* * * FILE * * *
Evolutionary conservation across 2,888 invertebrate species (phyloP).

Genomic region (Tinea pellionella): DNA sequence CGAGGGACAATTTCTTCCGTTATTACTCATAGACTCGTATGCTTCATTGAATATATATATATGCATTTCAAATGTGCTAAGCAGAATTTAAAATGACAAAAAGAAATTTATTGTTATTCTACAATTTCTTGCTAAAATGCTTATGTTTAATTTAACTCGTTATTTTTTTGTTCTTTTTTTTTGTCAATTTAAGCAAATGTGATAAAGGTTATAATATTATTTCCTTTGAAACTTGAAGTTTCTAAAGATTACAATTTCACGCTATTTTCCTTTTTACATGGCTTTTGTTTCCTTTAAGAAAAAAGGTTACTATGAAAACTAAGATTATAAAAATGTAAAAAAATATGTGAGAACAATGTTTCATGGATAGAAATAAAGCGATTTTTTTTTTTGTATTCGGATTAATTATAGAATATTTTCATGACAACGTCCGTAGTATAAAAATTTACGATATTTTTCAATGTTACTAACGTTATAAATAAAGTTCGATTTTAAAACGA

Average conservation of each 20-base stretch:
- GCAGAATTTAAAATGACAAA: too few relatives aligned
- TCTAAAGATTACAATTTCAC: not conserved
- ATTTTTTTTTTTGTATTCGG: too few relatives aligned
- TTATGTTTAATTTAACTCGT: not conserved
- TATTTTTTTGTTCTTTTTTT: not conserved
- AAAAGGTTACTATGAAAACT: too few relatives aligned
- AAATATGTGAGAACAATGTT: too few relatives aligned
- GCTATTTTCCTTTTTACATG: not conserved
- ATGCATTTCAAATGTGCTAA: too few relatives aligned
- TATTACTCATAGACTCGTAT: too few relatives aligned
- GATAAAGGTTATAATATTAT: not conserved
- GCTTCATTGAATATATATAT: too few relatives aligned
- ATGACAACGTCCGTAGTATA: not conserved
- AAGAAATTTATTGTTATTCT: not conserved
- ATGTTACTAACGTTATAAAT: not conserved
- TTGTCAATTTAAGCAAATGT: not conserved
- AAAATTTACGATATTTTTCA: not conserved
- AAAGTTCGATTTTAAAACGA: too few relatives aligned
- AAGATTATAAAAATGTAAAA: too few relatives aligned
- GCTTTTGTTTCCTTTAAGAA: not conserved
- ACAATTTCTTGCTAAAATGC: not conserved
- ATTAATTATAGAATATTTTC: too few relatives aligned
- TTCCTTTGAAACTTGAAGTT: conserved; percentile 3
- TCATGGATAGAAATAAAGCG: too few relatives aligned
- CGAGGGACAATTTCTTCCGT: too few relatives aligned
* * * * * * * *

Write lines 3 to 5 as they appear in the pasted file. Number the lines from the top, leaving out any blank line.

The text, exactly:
Average conservation of each 20-base stretch:
- GCAGAATTTAAAATGACAAA: too few relatives aligned
- TCTAAAGATTACAATTTCAC: not conserved